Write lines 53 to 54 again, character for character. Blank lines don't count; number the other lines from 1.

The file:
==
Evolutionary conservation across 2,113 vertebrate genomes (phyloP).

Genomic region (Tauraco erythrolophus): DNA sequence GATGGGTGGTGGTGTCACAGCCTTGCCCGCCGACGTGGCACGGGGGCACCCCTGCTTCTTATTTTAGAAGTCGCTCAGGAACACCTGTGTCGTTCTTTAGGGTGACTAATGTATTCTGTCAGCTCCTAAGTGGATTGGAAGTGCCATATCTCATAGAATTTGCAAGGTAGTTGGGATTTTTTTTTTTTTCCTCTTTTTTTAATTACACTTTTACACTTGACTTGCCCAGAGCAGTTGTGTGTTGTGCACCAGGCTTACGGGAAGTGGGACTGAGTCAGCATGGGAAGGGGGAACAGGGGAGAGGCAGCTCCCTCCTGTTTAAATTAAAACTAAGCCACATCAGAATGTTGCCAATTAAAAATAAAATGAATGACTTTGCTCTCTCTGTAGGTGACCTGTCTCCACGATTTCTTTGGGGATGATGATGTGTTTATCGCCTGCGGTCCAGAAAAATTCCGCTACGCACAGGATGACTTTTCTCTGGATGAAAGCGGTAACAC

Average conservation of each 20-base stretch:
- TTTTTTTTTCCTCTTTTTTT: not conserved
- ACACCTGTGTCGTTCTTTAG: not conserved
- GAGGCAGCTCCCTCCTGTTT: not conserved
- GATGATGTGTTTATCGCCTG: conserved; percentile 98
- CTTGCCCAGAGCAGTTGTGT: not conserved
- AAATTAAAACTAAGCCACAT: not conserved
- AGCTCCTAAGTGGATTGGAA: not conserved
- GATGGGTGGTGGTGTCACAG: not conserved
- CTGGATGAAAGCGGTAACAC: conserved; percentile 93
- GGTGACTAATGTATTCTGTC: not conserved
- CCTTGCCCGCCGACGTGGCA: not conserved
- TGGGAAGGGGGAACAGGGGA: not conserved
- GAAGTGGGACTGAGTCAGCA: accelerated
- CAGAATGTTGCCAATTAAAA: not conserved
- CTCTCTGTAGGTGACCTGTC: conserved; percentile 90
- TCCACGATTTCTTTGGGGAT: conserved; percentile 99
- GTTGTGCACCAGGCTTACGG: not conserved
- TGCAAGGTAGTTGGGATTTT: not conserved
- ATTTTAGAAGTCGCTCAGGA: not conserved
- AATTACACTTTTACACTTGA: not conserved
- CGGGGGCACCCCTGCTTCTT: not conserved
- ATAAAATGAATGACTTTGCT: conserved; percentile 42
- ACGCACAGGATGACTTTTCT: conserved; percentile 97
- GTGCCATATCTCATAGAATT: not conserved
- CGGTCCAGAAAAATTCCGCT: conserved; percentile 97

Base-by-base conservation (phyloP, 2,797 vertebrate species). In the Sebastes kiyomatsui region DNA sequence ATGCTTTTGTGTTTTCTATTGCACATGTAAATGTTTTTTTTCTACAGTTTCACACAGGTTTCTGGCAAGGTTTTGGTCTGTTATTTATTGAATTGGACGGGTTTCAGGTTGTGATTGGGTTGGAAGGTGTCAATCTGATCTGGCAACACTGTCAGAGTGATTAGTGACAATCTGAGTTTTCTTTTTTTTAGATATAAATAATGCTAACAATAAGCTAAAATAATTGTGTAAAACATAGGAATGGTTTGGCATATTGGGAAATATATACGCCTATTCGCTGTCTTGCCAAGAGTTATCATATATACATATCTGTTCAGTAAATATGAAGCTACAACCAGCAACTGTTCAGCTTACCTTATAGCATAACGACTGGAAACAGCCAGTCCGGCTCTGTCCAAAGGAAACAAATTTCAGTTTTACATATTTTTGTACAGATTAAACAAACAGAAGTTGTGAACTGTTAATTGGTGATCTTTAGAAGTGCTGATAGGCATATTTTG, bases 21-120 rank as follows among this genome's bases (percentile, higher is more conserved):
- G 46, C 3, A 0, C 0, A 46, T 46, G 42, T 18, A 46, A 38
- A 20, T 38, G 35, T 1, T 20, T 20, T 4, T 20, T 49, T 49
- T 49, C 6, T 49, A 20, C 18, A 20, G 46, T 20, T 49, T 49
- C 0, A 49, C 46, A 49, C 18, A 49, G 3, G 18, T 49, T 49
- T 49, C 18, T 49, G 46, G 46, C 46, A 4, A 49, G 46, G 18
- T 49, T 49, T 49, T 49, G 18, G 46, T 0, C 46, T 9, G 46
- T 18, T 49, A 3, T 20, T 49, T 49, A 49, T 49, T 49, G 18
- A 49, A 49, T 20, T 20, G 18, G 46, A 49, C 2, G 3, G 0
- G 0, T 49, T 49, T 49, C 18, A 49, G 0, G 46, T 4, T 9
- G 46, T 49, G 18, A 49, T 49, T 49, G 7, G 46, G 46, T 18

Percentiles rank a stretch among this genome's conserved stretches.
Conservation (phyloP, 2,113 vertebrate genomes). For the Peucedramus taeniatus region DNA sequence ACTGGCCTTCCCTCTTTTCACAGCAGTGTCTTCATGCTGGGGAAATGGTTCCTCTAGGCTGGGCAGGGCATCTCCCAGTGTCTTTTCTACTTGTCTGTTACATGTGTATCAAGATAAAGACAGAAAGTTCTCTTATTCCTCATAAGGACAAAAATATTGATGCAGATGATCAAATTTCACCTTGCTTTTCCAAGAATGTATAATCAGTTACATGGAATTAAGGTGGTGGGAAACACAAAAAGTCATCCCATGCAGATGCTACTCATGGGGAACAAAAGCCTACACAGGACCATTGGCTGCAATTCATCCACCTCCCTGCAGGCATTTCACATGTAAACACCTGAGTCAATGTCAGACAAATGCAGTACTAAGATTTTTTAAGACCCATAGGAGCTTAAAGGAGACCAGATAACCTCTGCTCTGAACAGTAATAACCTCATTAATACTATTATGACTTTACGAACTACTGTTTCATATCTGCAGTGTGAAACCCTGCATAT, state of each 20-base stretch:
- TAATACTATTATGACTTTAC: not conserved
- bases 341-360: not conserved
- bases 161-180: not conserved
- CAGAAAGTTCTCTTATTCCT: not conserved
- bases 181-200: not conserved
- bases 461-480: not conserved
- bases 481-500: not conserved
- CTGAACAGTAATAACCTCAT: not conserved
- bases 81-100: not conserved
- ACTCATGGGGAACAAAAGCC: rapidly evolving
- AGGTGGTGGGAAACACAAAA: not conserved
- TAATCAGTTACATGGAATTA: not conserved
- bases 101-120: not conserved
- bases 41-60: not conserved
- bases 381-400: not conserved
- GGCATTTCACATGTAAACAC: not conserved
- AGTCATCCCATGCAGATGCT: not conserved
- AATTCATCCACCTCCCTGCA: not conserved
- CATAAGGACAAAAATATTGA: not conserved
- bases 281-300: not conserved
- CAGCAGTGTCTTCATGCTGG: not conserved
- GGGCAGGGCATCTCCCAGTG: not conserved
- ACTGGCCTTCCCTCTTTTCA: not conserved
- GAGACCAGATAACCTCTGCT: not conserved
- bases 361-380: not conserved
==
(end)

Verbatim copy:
- TAATCAGTTACATGGAATTA: not conserved
- bases 101-120: not conserved